It is not possible to make Hindi an official language for conducting court proceedings in higher judiciary, the government told the Supreme Court earlier this week.
Stating that it had no intentions of thrusting any language upon judges, the government defended its stand on the issue by adding that doing so would hamper judicial work. The Union Law ministry seemed to have relied heavily on the 18th Law Commission report that also came to the same conclusion about the unfeasibility of making Hindi compulsory in the Supreme Court.
“At any rate no language should be thrust upon the judges of the higher judiciary and they should be left free to deliver their judgments in the language they prefer. It is important to remember that every citizen, every court has the right to understand the law laid down finally by this court and at present one should appreciate that such language is only English,” the government said in its affidavit.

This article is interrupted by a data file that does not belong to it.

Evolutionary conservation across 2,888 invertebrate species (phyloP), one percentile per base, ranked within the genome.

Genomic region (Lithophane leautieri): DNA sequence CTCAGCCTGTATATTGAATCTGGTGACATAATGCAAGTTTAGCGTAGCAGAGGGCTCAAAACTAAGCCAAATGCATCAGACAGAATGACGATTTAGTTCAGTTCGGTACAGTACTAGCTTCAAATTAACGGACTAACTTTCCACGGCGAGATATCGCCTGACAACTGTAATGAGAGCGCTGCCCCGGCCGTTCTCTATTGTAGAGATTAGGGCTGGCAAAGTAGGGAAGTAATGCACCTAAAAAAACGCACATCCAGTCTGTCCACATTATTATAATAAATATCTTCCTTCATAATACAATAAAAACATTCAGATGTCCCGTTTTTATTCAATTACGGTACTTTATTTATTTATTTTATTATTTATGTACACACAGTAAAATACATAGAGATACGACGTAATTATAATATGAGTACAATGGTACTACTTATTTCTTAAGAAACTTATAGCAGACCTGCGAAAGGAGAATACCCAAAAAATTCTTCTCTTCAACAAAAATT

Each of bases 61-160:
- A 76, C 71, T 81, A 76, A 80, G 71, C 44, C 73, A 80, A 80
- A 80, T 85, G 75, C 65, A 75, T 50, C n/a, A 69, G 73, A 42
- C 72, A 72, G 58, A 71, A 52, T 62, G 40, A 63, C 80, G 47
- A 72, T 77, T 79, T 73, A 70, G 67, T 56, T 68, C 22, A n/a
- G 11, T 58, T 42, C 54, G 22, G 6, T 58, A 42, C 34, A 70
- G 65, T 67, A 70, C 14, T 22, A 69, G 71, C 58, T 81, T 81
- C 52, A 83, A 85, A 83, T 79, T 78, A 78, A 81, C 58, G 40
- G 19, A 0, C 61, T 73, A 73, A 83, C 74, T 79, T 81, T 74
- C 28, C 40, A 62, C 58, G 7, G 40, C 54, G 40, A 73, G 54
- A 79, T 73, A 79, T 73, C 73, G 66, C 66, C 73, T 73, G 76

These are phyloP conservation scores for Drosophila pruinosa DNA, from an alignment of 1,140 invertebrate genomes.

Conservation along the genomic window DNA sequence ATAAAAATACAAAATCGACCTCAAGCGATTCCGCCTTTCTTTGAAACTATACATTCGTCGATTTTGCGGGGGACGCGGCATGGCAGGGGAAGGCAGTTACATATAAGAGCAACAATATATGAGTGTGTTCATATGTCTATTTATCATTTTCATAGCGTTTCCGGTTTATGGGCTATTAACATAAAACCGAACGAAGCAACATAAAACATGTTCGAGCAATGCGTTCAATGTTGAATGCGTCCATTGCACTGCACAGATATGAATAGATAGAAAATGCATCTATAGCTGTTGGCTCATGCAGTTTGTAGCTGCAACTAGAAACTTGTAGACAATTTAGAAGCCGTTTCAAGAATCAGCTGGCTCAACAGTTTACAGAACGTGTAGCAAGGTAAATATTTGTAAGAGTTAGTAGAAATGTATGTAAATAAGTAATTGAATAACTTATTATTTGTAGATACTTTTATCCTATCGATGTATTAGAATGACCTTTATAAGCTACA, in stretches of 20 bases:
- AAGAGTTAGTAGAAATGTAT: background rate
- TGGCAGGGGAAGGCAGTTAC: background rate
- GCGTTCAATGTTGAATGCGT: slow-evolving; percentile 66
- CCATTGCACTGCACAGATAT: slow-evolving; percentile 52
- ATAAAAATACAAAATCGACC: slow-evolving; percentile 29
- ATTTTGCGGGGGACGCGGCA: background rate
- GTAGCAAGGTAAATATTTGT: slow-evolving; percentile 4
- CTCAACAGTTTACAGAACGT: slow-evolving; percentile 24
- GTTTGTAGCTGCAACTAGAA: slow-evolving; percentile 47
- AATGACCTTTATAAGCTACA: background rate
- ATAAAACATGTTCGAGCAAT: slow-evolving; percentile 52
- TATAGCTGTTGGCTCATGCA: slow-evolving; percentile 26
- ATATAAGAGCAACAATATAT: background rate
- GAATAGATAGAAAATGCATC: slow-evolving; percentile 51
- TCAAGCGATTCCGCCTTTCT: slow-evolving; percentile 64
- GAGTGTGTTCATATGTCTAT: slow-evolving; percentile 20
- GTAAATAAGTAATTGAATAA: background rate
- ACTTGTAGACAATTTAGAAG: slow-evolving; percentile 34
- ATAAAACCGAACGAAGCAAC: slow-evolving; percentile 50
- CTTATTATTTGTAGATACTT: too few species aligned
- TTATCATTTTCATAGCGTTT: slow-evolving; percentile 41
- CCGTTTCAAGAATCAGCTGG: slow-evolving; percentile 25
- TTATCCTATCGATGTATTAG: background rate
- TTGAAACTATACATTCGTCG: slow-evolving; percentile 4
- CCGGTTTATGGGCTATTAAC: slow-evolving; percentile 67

The affidavit stated it categorically introduction of Hindi as a compulsory language will severely impact the quality of judges and their judgments.
“It (English) is not merely a vehicle of thought and expression but for judges at the higher level, it is an integral part of their decision making process. Judges have to hear and understand the submission of both the sides, apply the law to adjust their equities. Arguments are generally made in higher court in English and the basic literature under the Indian system is primarily based on English and American text books and case laws. Thus judges at the higher level should be left free to evolve own pattern of delivering judgments,” it said.
The central government had filed its response after being asked by the apex court to clarify its stand on the issue.